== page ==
Colourful repertoire at the Reichenbach manufactory
The Reichenbach manufactory, located in the Holzland district, offers a comprehensive exhibition and guided tours through the production. Nine porcelain painters laid the foundation for the current manufactory here in 1900. “A high degree of manual work still determines the character of our products today,” says Annett Geithe, who runs the company together with her husband, Rigo. The couple has brought star designers such as Paola Navone to Thuringia for their recipe for success, rejuvenating the traditional handicrafts with unusual ideas to bring forth an elegant zeitgeist
With a fresh wind from the Mediterranean and inspired by the rich heritage of our region, the Italian creates both colorful and simple collections, reduced in form and tone to the bare essentials,explains the Reichenbach entrepreneur.
Navone’s repertoire ranges from exuberantly colorful vase fish to self-confident, neo-baroque tableware. “With its partly unglazed, velvety rough surfaces, it gets by with only a little paint here and there, or no paint at all,” says Geithe.
Schwarzatal: the cradle of Thuringian porcelain
The cradle of Thuringian porcelain was in the beautiful Schwarzatal, where Svenja Märkner also found her broken treasures. In 1757, not far from Sitzendorf, the preacher, Georg Heinrich Macheleid (1723–1801) discovered the right mixture of local white clay (kaolin), feldspar and quartz sand, using it to form porcelain. In 1760, the talented amateur arcanist opened the first porcelain factory in Thuringia. Shortly thereafter, the Schwarzburg-Rudolstadt prince brought him to Volkstedt, near his court. Today, the “Aelteste Volkstedter” is one of the most popular addresses on the Thuringian Porcelain Route.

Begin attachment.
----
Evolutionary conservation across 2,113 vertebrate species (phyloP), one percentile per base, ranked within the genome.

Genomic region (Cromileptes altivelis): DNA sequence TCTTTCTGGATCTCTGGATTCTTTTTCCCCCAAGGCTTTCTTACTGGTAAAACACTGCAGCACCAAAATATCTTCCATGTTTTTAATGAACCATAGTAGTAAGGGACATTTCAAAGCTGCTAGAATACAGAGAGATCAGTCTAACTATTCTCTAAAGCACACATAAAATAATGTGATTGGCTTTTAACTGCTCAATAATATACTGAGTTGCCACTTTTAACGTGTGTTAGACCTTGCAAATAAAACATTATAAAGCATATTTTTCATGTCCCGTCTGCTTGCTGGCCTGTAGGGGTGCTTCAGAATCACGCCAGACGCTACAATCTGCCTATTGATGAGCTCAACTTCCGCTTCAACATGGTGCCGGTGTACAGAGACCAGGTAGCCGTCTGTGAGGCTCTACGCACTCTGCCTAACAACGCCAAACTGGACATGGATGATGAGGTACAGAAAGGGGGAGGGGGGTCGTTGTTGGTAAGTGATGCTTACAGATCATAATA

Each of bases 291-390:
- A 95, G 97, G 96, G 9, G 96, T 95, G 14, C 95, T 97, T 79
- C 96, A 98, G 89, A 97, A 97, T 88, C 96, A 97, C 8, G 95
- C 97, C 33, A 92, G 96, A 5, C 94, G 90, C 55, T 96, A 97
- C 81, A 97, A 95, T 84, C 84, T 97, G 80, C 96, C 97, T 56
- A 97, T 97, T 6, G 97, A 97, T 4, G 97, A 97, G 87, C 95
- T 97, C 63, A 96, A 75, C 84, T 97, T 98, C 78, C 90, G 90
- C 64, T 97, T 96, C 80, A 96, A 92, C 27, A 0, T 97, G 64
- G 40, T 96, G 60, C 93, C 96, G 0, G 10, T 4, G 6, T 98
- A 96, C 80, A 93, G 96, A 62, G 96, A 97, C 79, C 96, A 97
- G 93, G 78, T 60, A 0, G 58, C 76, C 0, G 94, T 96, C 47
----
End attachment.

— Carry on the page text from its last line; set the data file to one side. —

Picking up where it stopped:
Here, visitors can watch the craftsmen working with their skilled hands – modeling and painting as well as “dressing” the dancers. Katrin Himmelreich shows how it’s done, taking a strip of cotton tulle and coating it with viscous porcelain. With the figurine in one hand and the needle in the other, the porcelain designer forms the lace skirt of the ballerina. She sews the fabric to her body, fold by fold. “The textile fibers disappear when there is a fire.All that remains is the fine grid pattern,” reveals the specialist. She lets her guests in the factory museum marvel at the amazing result of the fragile beauty. In addition to human figures, there are many animal sculptures.
Magnificent collection of Thuringian porcelain
“The fact that the new ones can hardly be distinguished from the old ones is because they are made in the same plaster molds, some of which are up to 250 years old,” says Katrin Himmelreich. More than 40,000 of them are stacked in the store, filling shelves from floor to ceiling. Round to oval, grey-yellow with hand-painted numbers, they are reminiscent of storage jars or hat boxes. A whole set of 130 individual shapes belongs to the “wedding table”.The group of figures, consisting of 233 parts was commissioned by the Rudolstadt residential palace in Heidecksburg.